A chameleon might look bizarre to you, but not to a bug.
Stealth. Patience. Vigilance. Slowly the hunter moves unseen among the branches. His independently rotating eyes constantly scan the leafy canopy in every direction. No insect is safe within striking distance of his infamous weapon—a fast-acting and deadly accurate catapulting tongue. Aided by his steady grip and excellent vision, the chameleon is always ready to seize unsuspecting prey.
Hiding in Full View
This hunter is often in danger of becoming the hunted, so hiding is a key to his survival. Contrary to popular belief, however, the chameleon does not change color to match his background. At rest, however, his coloration—usually shades of green or brown—generally serves well as camouflage.
As he hunts, the chameleon avoids detection from hungry predators by spending much of his time waiting for food to come to him. Even when he sits on a branch in full view, a predator may not spot him because he sits so still and blends in well with his surroundings
When on the move, he sometimes avoids being seen by rocking back and forth as he lurches ahead, possibly giving hungry eyes the illusion that he is simply a leaf or branch blowing in the wind. When threatened by an enemy from behind or enticed by a tasty treat ahead, he can stride forward quickly, but most of the time he is in no hurry.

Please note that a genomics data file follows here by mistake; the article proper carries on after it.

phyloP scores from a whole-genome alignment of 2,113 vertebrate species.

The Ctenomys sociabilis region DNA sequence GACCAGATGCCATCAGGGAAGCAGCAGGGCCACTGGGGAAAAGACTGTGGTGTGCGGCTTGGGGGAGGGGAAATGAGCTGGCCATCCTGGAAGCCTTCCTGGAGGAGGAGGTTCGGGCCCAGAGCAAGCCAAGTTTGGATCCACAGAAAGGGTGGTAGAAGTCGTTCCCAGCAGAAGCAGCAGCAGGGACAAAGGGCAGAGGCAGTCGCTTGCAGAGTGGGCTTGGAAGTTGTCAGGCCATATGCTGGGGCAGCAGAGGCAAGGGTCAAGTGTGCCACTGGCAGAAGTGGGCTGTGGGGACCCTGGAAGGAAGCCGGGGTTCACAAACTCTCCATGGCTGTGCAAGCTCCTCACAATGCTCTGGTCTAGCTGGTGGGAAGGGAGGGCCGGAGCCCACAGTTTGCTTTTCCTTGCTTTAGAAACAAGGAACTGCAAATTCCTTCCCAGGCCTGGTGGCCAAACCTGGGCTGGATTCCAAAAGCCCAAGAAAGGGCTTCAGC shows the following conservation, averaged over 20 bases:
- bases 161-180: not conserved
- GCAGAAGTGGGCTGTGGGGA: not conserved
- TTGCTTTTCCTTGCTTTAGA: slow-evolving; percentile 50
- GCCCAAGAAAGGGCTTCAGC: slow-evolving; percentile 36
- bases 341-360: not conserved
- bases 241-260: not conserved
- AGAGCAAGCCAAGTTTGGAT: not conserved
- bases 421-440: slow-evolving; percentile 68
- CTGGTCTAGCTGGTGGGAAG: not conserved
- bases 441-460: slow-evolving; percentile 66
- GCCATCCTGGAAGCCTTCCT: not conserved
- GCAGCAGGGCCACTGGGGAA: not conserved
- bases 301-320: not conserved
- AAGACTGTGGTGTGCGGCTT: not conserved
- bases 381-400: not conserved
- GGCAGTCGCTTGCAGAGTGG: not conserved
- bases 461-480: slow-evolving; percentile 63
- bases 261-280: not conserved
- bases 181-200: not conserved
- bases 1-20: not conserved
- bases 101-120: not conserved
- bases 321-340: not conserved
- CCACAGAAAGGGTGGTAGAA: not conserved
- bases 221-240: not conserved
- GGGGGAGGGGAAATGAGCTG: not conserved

A Steady Grip
All chameleons have clamp-like feet, with toes arranged in what is called a “zygodactyl” pattern. These clamps give the chameleon a steady grip with little effort.
On his front feet, two toes are fused on the outside and three on the inside. On his back feet, the pattern is reversed—three on the outside and two on the inside. Such a design is ideal for grasping branches, twigs, or stems.
The Creator also gave chameleons a fifth “limb,” a prehensile (gripping) tail. This useful tool increases the creature’s stability among the swaying branches and rescues him if he happens to lose his grip during an attack. When the chameleon closes in on a juicy bug just beyond his tongue’s reach, he may release the branch with his front feet, rising up to essentially “stand” at any angle. Then with his tail firmly grasping the branch, he takes a shot. Occasionally his back feet come off the branch. Whether it is intentional or he simply loses his grip, this allows him to reach a fraction of an inch farther.
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Source: Chameleons | Answers in Genesis